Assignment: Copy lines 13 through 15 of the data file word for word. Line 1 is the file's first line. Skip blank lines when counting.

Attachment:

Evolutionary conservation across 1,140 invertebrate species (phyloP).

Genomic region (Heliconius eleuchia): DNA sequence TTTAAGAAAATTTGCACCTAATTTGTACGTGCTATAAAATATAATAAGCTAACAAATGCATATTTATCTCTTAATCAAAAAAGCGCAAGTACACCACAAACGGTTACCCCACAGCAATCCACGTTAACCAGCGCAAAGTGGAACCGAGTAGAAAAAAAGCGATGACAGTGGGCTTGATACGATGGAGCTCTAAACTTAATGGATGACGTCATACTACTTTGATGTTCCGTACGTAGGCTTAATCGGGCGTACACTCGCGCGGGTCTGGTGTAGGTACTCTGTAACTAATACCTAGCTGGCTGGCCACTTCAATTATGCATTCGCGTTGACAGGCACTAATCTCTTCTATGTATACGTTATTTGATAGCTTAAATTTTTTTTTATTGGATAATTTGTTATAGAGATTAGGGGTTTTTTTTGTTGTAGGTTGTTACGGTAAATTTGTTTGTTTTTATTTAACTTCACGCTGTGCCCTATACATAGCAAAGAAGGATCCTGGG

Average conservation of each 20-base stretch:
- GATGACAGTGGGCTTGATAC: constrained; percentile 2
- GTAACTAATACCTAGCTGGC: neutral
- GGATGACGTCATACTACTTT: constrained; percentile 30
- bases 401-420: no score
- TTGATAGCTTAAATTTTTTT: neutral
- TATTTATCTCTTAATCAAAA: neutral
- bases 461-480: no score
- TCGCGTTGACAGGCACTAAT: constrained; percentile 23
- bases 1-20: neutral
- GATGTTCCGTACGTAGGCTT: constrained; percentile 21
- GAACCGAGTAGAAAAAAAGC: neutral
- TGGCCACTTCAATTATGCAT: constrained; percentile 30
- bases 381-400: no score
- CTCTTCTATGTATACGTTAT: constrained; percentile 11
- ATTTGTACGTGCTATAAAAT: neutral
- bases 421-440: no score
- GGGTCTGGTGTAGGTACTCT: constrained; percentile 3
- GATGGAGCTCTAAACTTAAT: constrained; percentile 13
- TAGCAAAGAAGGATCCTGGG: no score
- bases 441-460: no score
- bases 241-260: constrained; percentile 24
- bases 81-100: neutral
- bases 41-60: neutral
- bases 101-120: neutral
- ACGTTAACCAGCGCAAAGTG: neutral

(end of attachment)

- GATGTTCCGTACGTAGGCTT: constrained; percentile 21
- GAACCGAGTAGAAAAAAAGC: neutral
- TGGCCACTTCAATTATGCAT: constrained; percentile 30